After many late nights of hash smoking, Knight is confronted with questions regarding his Muslim identity and his connection to Pakistan, so he leaves the two rockers and heads out to try and see the Pakistan he missed during his last stay in the country.

Alone, Knight travels back to the Faisal Mosque. There we see him partake in wudhu (the ritual cleansing or ablution that is done before prayer). I was surprised to see the many wudhu stations that surround a portion of the Mosque. It was clear that the mosque could accommodate a great number of Muslims. At the Mosque, he meets with an Imam who is very pleased to learn of Knight’s status as a Muslim, saying to Knight, “How lucky!”

After Knight returns to his partying Taqwacore pals, they decide to try and put on a free concert in the red light district. Their efforts result in quite the success and it seems that punk music has found a place in Pakistan.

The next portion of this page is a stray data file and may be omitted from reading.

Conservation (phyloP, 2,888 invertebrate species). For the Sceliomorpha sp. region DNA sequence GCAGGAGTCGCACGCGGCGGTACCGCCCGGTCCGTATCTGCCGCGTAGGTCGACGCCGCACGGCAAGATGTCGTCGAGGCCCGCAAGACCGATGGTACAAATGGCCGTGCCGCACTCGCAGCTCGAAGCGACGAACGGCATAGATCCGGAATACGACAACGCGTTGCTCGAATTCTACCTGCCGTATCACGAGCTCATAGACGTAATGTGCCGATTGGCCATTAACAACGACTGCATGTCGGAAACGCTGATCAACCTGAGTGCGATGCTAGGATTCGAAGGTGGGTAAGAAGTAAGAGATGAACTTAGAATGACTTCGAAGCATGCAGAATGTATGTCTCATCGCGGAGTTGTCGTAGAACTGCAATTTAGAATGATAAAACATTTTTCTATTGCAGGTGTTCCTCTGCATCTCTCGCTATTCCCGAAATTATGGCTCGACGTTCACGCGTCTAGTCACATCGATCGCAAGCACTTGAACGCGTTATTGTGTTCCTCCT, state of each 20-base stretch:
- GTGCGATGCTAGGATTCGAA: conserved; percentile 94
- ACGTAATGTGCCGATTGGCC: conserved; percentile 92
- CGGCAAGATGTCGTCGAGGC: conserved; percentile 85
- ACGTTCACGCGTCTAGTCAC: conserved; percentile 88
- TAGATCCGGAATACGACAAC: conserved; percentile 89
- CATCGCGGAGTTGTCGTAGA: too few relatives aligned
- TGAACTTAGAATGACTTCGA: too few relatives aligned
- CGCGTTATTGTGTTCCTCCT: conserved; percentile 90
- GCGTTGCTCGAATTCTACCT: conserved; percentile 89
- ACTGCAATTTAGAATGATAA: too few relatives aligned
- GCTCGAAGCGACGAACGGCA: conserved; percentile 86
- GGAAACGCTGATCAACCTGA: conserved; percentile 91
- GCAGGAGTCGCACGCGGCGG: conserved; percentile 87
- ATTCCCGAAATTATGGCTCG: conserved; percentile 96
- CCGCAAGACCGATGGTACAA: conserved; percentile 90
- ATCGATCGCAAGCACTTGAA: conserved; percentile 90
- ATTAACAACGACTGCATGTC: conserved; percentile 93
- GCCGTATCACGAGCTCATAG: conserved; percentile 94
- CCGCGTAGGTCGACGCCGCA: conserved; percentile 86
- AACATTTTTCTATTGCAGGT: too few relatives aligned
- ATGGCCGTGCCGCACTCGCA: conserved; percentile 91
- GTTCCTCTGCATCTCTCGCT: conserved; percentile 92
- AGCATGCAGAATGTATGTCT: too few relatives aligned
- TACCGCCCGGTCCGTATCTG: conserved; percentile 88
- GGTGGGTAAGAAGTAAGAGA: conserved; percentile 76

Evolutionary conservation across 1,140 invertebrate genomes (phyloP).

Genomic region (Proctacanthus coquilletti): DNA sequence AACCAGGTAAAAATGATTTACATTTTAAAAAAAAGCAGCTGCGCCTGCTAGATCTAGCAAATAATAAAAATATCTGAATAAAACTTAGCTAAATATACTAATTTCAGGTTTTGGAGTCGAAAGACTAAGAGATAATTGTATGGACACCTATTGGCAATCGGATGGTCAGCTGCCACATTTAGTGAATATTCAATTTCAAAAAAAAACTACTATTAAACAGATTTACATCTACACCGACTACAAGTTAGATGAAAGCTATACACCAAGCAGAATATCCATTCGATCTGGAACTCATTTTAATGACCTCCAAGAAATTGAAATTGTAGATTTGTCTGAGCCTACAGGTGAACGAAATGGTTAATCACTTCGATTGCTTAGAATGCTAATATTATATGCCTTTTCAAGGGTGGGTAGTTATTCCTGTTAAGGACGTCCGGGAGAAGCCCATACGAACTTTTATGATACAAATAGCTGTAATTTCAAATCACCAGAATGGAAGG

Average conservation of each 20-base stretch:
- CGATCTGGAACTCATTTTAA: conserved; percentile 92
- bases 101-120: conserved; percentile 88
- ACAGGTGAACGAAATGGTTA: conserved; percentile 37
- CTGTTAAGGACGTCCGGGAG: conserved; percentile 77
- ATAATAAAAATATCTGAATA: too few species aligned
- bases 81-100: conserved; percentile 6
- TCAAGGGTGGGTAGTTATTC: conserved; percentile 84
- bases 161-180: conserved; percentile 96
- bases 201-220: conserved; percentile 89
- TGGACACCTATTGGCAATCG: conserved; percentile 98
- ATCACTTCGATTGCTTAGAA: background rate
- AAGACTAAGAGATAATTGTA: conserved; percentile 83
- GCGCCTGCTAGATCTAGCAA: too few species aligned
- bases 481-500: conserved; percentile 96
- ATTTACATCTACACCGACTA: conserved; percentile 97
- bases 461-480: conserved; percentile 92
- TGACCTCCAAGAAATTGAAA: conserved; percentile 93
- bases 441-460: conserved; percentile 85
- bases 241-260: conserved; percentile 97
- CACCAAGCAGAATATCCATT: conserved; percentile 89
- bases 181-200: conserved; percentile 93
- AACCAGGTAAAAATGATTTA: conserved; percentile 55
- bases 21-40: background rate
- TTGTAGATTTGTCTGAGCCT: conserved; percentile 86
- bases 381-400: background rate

I enjoyed this film. It examines an Islam that seems to be, in appearance at least, much different than what we have studied in the past. However, as the film progressed, I was able to recognize the sentiment of the shahadah the Islamic creedal statement, “there no God but God”, and the tawhid, the oneness that exists within the punk paradigm. Punk rock, even in all its dirt, grime, and anti-authority ideology, is not outside of God and religion.

The attitude of taqwa, with which this sub-punk genre has aligned itself, suggests a “reverence” or “piety” that has been interpreted as God-consciousness. I believe this is a fitting mission for those who participate in the Taqwacore movement. It is impossible to place limits on the Creator, so to try and suggest these artists are outside of the manifestation of God, seems ill-informed and quite subjective. In this way, Taqwacore: The Birth of Punk Islam, opened my heart and mind to an Islam quite different than anything I might have imagined, affirming the greatness of God’s manifestations in our lived experience, because it is only God, according to Islam, that will judge us on the Day of Reckoning.



1. Taqwacore -- a subgenre of punk music that relates to Islam. The term was first used by Michael Muhammad Knight in his novel The Taqwacores (2003. The word is composed of the Arabic word taqwa, meaning “piety” or “God fearing” and “hardcore” another subgenre of punk music that is usually faster, heavier, and more abrasive than other forms of punk.

2. Christopher Maag, “Young Muslims Build a Subculture on Underground Book”, The New York Times, 22 December 2008.